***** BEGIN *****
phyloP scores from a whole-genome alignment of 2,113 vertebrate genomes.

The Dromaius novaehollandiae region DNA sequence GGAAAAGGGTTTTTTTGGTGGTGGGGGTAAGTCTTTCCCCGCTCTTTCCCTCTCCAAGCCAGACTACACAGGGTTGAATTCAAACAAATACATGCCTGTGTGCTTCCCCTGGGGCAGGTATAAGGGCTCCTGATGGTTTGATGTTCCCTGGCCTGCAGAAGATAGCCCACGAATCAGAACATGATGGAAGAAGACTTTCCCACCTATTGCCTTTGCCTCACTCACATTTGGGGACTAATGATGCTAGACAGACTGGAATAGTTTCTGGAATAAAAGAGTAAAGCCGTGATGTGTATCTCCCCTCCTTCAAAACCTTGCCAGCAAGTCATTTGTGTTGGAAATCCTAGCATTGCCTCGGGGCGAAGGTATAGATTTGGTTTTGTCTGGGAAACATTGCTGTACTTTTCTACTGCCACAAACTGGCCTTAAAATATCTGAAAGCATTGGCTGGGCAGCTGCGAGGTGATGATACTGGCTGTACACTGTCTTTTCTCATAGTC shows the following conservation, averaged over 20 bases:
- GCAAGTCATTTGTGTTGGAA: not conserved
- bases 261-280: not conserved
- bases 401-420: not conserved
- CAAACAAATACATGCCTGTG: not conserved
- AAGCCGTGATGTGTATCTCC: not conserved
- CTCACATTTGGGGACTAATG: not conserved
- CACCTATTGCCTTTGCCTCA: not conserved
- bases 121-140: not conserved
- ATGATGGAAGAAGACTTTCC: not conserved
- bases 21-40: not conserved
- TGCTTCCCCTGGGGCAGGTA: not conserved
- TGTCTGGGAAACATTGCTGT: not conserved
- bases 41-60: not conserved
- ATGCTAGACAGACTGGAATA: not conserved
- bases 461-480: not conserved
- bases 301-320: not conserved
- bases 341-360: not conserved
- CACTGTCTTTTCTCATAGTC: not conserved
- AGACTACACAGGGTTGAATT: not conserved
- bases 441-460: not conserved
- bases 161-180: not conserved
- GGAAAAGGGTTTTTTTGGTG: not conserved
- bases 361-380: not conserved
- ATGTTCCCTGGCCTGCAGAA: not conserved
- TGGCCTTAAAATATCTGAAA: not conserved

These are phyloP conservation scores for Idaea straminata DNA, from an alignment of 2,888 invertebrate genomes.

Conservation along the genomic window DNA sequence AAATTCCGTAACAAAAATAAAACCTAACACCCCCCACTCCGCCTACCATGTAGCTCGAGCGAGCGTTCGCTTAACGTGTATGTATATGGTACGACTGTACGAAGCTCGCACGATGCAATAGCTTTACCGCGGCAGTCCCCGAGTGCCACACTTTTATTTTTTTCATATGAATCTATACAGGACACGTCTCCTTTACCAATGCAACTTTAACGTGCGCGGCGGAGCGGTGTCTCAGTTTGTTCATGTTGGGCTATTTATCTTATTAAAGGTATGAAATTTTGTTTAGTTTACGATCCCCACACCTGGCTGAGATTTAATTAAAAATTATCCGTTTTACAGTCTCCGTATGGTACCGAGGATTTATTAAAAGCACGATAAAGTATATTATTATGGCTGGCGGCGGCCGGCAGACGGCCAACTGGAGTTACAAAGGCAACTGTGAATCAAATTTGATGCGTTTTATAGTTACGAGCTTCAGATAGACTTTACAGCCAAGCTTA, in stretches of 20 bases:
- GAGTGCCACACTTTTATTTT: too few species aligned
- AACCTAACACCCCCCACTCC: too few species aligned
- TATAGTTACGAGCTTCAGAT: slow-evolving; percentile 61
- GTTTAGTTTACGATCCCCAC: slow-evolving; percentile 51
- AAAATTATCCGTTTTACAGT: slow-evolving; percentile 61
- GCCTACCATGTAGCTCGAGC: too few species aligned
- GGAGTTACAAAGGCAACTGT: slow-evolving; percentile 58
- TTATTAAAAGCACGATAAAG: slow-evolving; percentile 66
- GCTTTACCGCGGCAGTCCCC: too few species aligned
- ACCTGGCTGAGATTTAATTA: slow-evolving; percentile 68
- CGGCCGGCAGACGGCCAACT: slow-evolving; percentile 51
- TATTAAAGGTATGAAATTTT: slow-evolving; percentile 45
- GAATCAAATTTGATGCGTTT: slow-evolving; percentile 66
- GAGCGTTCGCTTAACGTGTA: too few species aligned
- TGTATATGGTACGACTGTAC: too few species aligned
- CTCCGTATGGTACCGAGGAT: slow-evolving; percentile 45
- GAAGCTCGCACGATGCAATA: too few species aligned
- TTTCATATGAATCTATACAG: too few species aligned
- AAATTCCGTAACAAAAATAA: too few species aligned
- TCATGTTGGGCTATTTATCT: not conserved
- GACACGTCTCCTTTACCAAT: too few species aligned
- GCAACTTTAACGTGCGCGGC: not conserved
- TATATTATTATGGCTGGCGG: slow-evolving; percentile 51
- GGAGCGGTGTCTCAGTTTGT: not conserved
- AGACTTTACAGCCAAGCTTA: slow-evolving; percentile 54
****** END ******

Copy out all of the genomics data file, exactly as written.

phyloP scores from a whole-genome alignment of 2,113 vertebrate genomes.

The Dromaius novaehollandiae region DNA sequence GGAAAAGGGTTTTTTTGGTGGTGGGGGTAAGTCTTTCCCCGCTCTTTCCCTCTCCAAGCCAGACTACACAGGGTTGAATTCAAACAAATACATGCCTGTGTGCTTCCCCTGGGGCAGGTATAAGGGCTCCTGATGGTTTGATGTTCCCTGGCCTGCAGAAGATAGCCCACGAATCAGAACATGATGGAAGAAGACTTTCCCACCTATTGCCTTTGCCTCACTCACATTTGGGGACTAATGATGCTAGACAGACTGGAATAGTTTCTGGAATAAAAGAGTAAAGCCGTGATGTGTATCTCCCCTCCTTCAAAACCTTGCCAGCAAGTCATTTGTGTTGGAAATCCTAGCATTGCCTCGGGGCGAAGGTATAGATTTGGTTTTGTCTGGGAAACATTGCTGTACTTTTCTACTGCCACAAACTGGCCTTAAAATATCTGAAAGCATTGGCTGGGCAGCTGCGAGGTGATGATACTGGCTGTACACTGTCTTTTCTCATAGTC shows the following conservation, averaged over 20 bases:
- GCAAGTCATTTGTGTTGGAA: not conserved
- bases 261-280: not conserved
- bases 401-420: not conserved
- CAAACAAATACATGCCTGTG: not conserved
- AAGCCGTGATGTGTATCTCC: not conserved
- CTCACATTTGGGGACTAATG: not conserved
- CACCTATTGCCTTTGCCTCA: not conserved
- bases 121-140: not conserved
- ATGATGGAAGAAGACTTTCC: not conserved
- bases 21-40: not conserved
- TGCTTCCCCTGGGGCAGGTA: not conserved
- TGTCTGGGAAACATTGCTGT: not conserved
- bases 41-60: not conserved
- ATGCTAGACAGACTGGAATA: not conserved
- bases 461-480: not conserved
- bases 301-320: not conserved
- bases 341-360: not conserved
- CACTGTCTTTTCTCATAGTC: not conserved
- AGACTACACAGGGTTGAATT: not conserved
- bases 441-460: not conserved
- bases 161-180: not conserved
- GGAAAAGGGTTTTTTTGGTG: not conserved
- bases 361-380: not conserved
- ATGTTCCCTGGCCTGCAGAA: not conserved
- TGGCCTTAAAATATCTGAAA: not conserved

These are phyloP conservation scores for Idaea straminata DNA, from an alignment of 2,888 invertebrate genomes.

Conservation along the genomic window DNA sequence AAATTCCGTAACAAAAATAAAACCTAACACCCCCCACTCCGCCTACCATGTAGCTCGAGCGAGCGTTCGCTTAACGTGTATGTATATGGTACGACTGTACGAAGCTCGCACGATGCAATAGCTTTACCGCGGCAGTCCCCGAGTGCCACACTTTTATTTTTTTCATATGAATCTATACAGGACACGTCTCCTTTACCAATGCAACTTTAACGTGCGCGGCGGAGCGGTGTCTCAGTTTGTTCATGTTGGGCTATTTATCTTATTAAAGGTATGAAATTTTGTTTAGTTTACGATCCCCACACCTGGCTGAGATTTAATTAAAAATTATCCGTTTTACAGTCTCCGTATGGTACCGAGGATTTATTAAAAGCACGATAAAGTATATTATTATGGCTGGCGGCGGCCGGCAGACGGCCAACTGGAGTTACAAAGGCAACTGTGAATCAAATTTGATGCGTTTTATAGTTACGAGCTTCAGATAGACTTTACAGCCAAGCTTA, in stretches of 20 bases:
- GAGTGCCACACTTTTATTTT: too few species aligned
- AACCTAACACCCCCCACTCC: too few species aligned
- TATAGTTACGAGCTTCAGAT: slow-evolving; percentile 61
- GTTTAGTTTACGATCCCCAC: slow-evolving; percentile 51
- AAAATTATCCGTTTTACAGT: slow-evolving; percentile 61
- GCCTACCATGTAGCTCGAGC: too few species aligned
- GGAGTTACAAAGGCAACTGT: slow-evolving; percentile 58
- TTATTAAAAGCACGATAAAG: slow-evolving; percentile 66
- GCTTTACCGCGGCAGTCCCC: too few species aligned
- ACCTGGCTGAGATTTAATTA: slow-evolving; percentile 68
- CGGCCGGCAGACGGCCAACT: slow-evolving; percentile 51
- TATTAAAGGTATGAAATTTT: slow-evolving; percentile 45
- GAATCAAATTTGATGCGTTT: slow-evolving; percentile 66
- GAGCGTTCGCTTAACGTGTA: too few species aligned
- TGTATATGGTACGACTGTAC: too few species aligned
- CTCCGTATGGTACCGAGGAT: slow-evolving; percentile 45
- GAAGCTCGCACGATGCAATA: too few species aligned
- TTTCATATGAATCTATACAG: too few species aligned
- AAATTCCGTAACAAAAATAA: too few species aligned
- TCATGTTGGGCTATTTATCT: not conserved
- GACACGTCTCCTTTACCAAT: too few species aligned
- GCAACTTTAACGTGCGCGGC: not conserved
- TATATTATTATGGCTGGCGG: slow-evolving; percentile 51
- GGAGCGGTGTCTCAGTTTGT: not conserved
- AGACTTTACAGCCAAGCTTA: slow-evolving; percentile 54